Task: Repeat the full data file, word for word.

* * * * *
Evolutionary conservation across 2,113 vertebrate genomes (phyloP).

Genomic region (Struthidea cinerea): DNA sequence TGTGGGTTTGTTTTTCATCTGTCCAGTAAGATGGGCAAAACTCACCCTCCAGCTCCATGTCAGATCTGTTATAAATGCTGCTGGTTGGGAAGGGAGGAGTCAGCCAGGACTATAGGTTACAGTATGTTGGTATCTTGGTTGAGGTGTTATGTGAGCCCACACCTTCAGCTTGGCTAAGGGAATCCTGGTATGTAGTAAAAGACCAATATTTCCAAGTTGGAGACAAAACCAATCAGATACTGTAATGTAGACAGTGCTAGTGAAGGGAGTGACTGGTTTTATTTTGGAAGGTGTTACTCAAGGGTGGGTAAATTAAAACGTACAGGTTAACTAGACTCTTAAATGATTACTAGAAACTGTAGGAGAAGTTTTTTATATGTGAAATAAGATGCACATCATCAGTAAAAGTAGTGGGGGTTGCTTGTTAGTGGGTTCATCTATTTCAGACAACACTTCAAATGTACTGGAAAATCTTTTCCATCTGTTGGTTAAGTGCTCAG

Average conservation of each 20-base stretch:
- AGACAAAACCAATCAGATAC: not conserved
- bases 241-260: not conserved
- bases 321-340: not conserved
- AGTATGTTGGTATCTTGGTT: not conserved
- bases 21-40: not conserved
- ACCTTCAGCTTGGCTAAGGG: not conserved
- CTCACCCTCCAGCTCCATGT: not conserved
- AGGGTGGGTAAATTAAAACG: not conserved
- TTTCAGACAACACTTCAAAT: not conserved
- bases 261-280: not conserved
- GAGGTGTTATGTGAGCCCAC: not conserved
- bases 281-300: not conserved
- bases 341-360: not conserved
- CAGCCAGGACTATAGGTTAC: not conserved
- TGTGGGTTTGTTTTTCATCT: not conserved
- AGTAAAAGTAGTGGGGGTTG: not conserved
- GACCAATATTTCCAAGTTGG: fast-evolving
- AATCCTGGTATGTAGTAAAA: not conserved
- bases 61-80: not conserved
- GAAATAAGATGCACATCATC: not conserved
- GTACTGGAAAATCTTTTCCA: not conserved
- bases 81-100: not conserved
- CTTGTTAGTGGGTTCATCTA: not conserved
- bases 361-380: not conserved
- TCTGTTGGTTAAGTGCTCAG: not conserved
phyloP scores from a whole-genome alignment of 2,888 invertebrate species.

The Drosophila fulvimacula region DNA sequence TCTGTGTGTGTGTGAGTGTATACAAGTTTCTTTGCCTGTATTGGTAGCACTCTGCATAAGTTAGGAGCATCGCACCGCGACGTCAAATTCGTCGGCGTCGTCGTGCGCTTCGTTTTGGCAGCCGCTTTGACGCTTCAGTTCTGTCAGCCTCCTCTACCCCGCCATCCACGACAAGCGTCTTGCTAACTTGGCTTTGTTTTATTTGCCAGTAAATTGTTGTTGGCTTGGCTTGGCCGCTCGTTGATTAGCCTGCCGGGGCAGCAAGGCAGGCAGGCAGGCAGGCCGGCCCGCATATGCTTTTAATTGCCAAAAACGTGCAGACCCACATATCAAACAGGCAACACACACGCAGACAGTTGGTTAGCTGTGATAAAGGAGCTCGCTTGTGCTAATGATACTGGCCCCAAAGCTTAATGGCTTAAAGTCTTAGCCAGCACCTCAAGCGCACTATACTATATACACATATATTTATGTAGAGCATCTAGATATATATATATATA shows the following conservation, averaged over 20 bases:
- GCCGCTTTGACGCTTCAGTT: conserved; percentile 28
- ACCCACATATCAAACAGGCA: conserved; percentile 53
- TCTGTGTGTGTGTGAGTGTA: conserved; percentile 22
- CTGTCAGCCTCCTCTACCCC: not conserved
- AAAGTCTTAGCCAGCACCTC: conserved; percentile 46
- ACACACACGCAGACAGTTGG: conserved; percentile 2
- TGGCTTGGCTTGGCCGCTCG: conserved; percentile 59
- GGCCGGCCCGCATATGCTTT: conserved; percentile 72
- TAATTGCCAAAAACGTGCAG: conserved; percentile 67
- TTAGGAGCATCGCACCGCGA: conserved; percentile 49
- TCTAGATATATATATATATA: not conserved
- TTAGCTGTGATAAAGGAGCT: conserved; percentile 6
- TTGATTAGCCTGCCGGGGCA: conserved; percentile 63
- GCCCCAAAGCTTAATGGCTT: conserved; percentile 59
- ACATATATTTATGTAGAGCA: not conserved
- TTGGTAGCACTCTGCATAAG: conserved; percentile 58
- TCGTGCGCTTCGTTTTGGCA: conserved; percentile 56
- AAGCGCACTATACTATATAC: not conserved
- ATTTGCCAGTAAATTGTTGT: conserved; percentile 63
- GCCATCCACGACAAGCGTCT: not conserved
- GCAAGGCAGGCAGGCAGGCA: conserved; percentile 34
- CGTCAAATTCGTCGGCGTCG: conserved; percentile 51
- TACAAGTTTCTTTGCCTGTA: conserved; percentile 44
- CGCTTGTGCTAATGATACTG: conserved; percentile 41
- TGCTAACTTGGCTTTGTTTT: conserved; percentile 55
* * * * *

Evolutionary conservation across 2,113 vertebrate genomes (phyloP).

Genomic region (Struthidea cinerea): DNA sequence TGTGGGTTTGTTTTTCATCTGTCCAGTAAGATGGGCAAAACTCACCCTCCAGCTCCATGTCAGATCTGTTATAAATGCTGCTGGTTGGGAAGGGAGGAGTCAGCCAGGACTATAGGTTACAGTATGTTGGTATCTTGGTTGAGGTGTTATGTGAGCCCACACCTTCAGCTTGGCTAAGGGAATCCTGGTATGTAGTAAAAGACCAATATTTCCAAGTTGGAGACAAAACCAATCAGATACTGTAATGTAGACAGTGCTAGTGAAGGGAGTGACTGGTTTTATTTTGGAAGGTGTTACTCAAGGGTGGGTAAATTAAAACGTACAGGTTAACTAGACTCTTAAATGATTACTAGAAACTGTAGGAGAAGTTTTTTATATGTGAAATAAGATGCACATCATCAGTAAAAGTAGTGGGGGTTGCTTGTTAGTGGGTTCATCTATTTCAGACAACACTTCAAATGTACTGGAAAATCTTTTCCATCTGTTGGTTAAGTGCTCAG

Average conservation of each 20-base stretch:
- AGACAAAACCAATCAGATAC: not conserved
- bases 241-260: not conserved
- bases 321-340: not conserved
- AGTATGTTGGTATCTTGGTT: not conserved
- bases 21-40: not conserved
- ACCTTCAGCTTGGCTAAGGG: not conserved
- CTCACCCTCCAGCTCCATGT: not conserved
- AGGGTGGGTAAATTAAAACG: not conserved
- TTTCAGACAACACTTCAAAT: not conserved
- bases 261-280: not conserved
- GAGGTGTTATGTGAGCCCAC: not conserved
- bases 281-300: not conserved
- bases 341-360: not conserved
- CAGCCAGGACTATAGGTTAC: not conserved
- TGTGGGTTTGTTTTTCATCT: not conserved
- AGTAAAAGTAGTGGGGGTTG: not conserved
- GACCAATATTTCCAAGTTGG: fast-evolving
- AATCCTGGTATGTAGTAAAA: not conserved
- bases 61-80: not conserved
- GAAATAAGATGCACATCATC: not conserved
- GTACTGGAAAATCTTTTCCA: not conserved
- bases 81-100: not conserved
- CTTGTTAGTGGGTTCATCTA: not conserved
- bases 361-380: not conserved
- TCTGTTGGTTAAGTGCTCAG: not conserved
phyloP scores from a whole-genome alignment of 2,888 invertebrate species.

The Drosophila fulvimacula region DNA sequence TCTGTGTGTGTGTGAGTGTATACAAGTTTCTTTGCCTGTATTGGTAGCACTCTGCATAAGTTAGGAGCATCGCACCGCGACGTCAAATTCGTCGGCGTCGTCGTGCGCTTCGTTTTGGCAGCCGCTTTGACGCTTCAGTTCTGTCAGCCTCCTCTACCCCGCCATCCACGACAAGCGTCTTGCTAACTTGGCTTTGTTTTATTTGCCAGTAAATTGTTGTTGGCTTGGCTTGGCCGCTCGTTGATTAGCCTGCCGGGGCAGCAAGGCAGGCAGGCAGGCAGGCCGGCCCGCATATGCTTTTAATTGCCAAAAACGTGCAGACCCACATATCAAACAGGCAACACACACGCAGACAGTTGGTTAGCTGTGATAAAGGAGCTCGCTTGTGCTAATGATACTGGCCCCAAAGCTTAATGGCTTAAAGTCTTAGCCAGCACCTCAAGCGCACTATACTATATACACATATATTTATGTAGAGCATCTAGATATATATATATATA shows the following conservation, averaged over 20 bases:
- GCCGCTTTGACGCTTCAGTT: conserved; percentile 28
- ACCCACATATCAAACAGGCA: conserved; percentile 53
- TCTGTGTGTGTGTGAGTGTA: conserved; percentile 22
- CTGTCAGCCTCCTCTACCCC: not conserved
- AAAGTCTTAGCCAGCACCTC: conserved; percentile 46
- ACACACACGCAGACAGTTGG: conserved; percentile 2
- TGGCTTGGCTTGGCCGCTCG: conserved; percentile 59
- GGCCGGCCCGCATATGCTTT: conserved; percentile 72
- TAATTGCCAAAAACGTGCAG: conserved; percentile 67
- TTAGGAGCATCGCACCGCGA: conserved; percentile 49
- TCTAGATATATATATATATA: not conserved
- TTAGCTGTGATAAAGGAGCT: conserved; percentile 6
- TTGATTAGCCTGCCGGGGCA: conserved; percentile 63
- GCCCCAAAGCTTAATGGCTT: conserved; percentile 59
- ACATATATTTATGTAGAGCA: not conserved
- TTGGTAGCACTCTGCATAAG: conserved; percentile 58
- TCGTGCGCTTCGTTTTGGCA: conserved; percentile 56
- AAGCGCACTATACTATATAC: not conserved
- ATTTGCCAGTAAATTGTTGT: conserved; percentile 63
- GCCATCCACGACAAGCGTCT: not conserved
- GCAAGGCAGGCAGGCAGGCA: conserved; percentile 34
- CGTCAAATTCGTCGGCGTCG: conserved; percentile 51
- TACAAGTTTCTTTGCCTGTA: conserved; percentile 44
- CGCTTGTGCTAATGATACTG: conserved; percentile 41
- TGCTAACTTGGCTTTGTTTT: conserved; percentile 55